Ghazal 157, Verse 7


hai dil-e shoriidah-e ;Gaalib :tilism-e pech-o-taab
ra;hm kar apnii tamannaa par kih kis mushkil me;N hai

1) Ghalib's mad/disturbed heart is an enchantment of twisting/convolution/agitation
2) have mercy on your longing-- for, what a difficulty it's in!


shoriidah : 'Disturbed (in mind), distracted, mad, frantic; desperately in love; faint; dejected'. (Platts p.736)


pech-o-taab : 'Twisting and twining; convolution, twisting knots, folds; contortions; restlessness, anxiety, agitation, perplexity, disquietude, distraction, distress; vexation, anger, indignation'. (Platts p.297)


That is, my heart is full of pech-o-taab . The longing for you [terii tamannaa] has come into it, and become ensnared. Have mercy on it, and release it from that difficulty. The result is-- make my desire and longing 'emerge' [nikaalnaa]. (169)

== Nazm page 169

Bekhud Dihlavi:

The meaning of this verse is only this much: make the longing of my heart 'emerge' [nikaalnaa]. Mirza Sahib has expressed it with an extraordinary mischievousness [sho;xii]. (225)

Bekhud Mohani:

That is, in his heart there's a rush/crowd of agitations, and the longing for you [terii tamannaa] has become trapped in them. If you have no mercy on me, then have mercy on your own longing [terii tamannaa]. (302)


MADNESS: {14,3}

Here's a beautifully piquant example of the double sense of the possessive in Urdu. While usually in English 'the longing for you' is in my heart, and 'your longing' is in your heart, in Urdu terii tamannaa would be perceived first as 'the longing for you' (located in my heart), with 'your longing' (that is, the longing that's in your heart) as a secondary possibility. (For further discussion and illustration of this point, see {41,6}.) Here, Ghalib plays on that doubleness: the beloved should look at the trouble the poor 'longing' is in, enmeshed in the convoluted pech-o-taab of the lover's mad heart! She should have mercy on it, because it's 'her own longing' [apnii tamanna].

What?! we say-- why has she sent 'her longing' into such a dangerous and uncharacteristic situation?! Of course, because it's really a 'longing for her' that's found in the lover's disturbed heart. Ghalib requires us to take in the whole situation at a glance, deduce whose 'longing' it really is, and realize with no further prompting how the lover is seeking to induce the beloved-- and us-- to shift the interpretation, knowingly or naively, from the normal first sense to the less common second one, as a trick to elicit her sympathy. Is this wordplay, or grammar-play, or meaning-play, or idiom-play? All of the above, of course. Isn't it a kind of compliment that the poet has such confidence in the our interpretive powers?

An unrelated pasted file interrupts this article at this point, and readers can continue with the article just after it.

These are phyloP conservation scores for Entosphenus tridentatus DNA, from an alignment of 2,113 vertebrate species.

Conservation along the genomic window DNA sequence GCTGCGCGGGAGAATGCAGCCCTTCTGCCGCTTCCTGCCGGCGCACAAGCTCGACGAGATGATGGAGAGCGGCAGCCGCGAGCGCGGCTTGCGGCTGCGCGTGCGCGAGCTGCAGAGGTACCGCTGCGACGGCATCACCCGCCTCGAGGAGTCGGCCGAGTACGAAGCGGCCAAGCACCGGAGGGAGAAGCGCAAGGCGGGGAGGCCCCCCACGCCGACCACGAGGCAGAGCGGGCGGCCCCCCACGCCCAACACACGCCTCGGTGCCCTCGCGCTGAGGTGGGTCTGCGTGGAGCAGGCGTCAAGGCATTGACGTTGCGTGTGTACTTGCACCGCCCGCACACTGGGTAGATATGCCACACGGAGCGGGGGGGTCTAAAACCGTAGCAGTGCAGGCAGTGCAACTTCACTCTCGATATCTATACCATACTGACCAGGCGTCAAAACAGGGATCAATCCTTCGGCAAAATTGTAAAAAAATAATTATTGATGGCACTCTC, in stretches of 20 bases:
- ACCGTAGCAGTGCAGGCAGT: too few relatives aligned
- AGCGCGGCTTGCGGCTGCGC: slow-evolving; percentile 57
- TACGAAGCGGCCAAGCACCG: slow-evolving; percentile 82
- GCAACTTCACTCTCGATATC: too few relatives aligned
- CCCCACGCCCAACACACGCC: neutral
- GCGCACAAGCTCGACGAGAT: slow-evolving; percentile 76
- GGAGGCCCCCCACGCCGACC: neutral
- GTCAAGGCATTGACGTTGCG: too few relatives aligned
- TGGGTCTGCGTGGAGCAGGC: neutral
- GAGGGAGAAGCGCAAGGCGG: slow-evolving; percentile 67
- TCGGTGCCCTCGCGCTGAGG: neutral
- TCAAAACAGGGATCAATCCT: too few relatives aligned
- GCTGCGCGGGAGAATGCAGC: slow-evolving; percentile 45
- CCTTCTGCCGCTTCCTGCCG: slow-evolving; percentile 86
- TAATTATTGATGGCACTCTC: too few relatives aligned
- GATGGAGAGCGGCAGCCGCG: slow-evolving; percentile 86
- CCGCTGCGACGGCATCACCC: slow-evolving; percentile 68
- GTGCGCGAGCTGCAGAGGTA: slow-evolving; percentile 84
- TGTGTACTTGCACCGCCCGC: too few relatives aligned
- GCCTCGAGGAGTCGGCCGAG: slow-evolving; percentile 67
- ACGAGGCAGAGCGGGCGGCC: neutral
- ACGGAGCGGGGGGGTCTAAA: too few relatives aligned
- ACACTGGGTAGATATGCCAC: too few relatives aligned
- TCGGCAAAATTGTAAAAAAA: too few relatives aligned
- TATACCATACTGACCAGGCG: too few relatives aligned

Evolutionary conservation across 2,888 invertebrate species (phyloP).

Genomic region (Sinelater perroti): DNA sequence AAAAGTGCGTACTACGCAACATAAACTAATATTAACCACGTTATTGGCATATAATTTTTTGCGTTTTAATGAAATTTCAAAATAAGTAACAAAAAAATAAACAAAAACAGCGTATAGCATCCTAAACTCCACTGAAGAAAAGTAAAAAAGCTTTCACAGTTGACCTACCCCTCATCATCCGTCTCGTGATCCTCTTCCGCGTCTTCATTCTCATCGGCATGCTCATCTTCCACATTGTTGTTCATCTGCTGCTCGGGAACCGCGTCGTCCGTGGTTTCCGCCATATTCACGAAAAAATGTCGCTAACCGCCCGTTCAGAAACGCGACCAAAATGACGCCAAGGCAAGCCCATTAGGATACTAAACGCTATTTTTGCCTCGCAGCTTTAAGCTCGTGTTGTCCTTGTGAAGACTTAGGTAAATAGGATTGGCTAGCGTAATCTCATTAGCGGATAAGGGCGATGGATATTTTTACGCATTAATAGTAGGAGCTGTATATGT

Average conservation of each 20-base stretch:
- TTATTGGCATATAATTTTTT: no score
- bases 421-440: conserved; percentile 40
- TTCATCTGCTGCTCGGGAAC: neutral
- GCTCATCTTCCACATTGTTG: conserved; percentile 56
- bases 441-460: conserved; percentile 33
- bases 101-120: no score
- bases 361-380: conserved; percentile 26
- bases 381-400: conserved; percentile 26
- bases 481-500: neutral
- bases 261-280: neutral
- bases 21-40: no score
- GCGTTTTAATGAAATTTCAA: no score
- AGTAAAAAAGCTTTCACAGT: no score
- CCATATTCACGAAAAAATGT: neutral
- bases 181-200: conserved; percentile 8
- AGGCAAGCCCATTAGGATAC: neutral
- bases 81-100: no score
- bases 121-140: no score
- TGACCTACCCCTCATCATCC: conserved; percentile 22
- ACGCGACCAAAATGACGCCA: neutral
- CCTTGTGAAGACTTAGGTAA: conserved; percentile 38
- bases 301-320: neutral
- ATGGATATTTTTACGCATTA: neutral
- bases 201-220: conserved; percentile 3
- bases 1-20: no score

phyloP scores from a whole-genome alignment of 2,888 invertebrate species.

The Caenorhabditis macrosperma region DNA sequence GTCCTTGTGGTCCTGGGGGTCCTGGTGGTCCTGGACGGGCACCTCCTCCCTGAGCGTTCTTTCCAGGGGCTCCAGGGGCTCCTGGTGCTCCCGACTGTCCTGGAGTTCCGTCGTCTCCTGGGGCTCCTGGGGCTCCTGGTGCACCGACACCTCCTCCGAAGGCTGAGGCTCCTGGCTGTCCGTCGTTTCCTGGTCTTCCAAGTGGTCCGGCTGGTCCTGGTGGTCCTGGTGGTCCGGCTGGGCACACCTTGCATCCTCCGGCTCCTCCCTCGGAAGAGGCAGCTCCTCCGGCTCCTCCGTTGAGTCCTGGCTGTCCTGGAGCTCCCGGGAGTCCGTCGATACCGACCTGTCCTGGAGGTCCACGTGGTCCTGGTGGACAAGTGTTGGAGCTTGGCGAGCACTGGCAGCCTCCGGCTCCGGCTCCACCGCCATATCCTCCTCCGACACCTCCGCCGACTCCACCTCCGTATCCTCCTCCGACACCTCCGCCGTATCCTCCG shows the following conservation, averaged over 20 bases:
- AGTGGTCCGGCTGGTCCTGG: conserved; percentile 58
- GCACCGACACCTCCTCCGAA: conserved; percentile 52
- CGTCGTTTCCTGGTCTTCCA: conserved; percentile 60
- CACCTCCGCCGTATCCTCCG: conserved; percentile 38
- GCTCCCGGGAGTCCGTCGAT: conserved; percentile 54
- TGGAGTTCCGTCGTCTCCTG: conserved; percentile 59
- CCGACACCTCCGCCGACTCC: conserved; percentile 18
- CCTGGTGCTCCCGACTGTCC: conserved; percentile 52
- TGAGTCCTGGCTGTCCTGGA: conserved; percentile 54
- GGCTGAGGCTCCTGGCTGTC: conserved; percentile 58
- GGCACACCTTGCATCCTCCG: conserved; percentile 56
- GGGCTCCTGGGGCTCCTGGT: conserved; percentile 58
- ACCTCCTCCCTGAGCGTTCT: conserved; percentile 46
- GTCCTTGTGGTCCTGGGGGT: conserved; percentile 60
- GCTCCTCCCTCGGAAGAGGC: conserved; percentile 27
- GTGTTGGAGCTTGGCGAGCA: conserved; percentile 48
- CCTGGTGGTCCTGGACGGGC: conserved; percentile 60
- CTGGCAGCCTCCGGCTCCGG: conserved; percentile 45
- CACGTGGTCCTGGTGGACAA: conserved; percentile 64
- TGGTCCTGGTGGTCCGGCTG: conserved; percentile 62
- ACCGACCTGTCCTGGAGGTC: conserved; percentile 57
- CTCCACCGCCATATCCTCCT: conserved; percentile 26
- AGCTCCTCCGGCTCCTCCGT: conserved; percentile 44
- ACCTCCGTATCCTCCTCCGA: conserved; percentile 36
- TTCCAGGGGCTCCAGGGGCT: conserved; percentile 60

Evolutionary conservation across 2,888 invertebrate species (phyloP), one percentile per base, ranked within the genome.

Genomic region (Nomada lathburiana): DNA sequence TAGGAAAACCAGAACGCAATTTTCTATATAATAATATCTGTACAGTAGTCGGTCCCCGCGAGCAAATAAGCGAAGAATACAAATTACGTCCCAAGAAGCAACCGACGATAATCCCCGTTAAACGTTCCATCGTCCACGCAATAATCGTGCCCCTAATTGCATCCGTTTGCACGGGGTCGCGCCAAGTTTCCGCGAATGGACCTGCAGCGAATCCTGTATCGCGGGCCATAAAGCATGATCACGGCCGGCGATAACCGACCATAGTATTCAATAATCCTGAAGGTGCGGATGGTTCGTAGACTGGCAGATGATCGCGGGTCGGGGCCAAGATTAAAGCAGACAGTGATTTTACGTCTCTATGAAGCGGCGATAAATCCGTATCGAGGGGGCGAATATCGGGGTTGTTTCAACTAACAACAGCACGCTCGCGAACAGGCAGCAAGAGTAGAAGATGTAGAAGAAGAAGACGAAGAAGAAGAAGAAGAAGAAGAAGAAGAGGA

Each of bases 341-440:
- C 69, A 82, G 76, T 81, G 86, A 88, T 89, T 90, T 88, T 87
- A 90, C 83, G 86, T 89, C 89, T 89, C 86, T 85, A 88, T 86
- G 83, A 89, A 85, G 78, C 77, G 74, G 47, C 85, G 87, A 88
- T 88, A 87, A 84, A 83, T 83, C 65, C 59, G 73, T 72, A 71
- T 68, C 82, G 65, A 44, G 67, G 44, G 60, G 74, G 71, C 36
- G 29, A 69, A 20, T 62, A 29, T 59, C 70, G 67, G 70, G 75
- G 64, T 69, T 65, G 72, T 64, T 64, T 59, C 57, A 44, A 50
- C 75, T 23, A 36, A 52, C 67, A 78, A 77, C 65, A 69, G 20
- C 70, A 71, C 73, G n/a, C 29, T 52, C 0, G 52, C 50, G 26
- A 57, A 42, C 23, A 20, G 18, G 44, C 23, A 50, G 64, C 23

Nazm and Bekhud Dihlavi also point out the invocation of the (unstated) idea that a longing when it is fulfilled can be said to 'emerge' [nikalnaa]; so that by depicting the pathetic longing as ensnared in the terrible writhing tangle of pech-o-taab , and by urging the beloved to consider it her own, the lover is really begging her to 'cause it to emerge' [nikaalnaa]-- that is, to fulfill it. For the classic example of this use of nikalnaa , see {219,1}.

The concept of an 'enchantment' [:tilism] comes from the realm of the dastan world, which is dominated by the story of Hamzah. Such enchantments are often created by evil magicians, and once one has entered them one is unable to escape without special, often divine, help. Thus it's very appropriate to ask the beloved for a 'divine intervention' on behalf of the poor struggling 'longing'.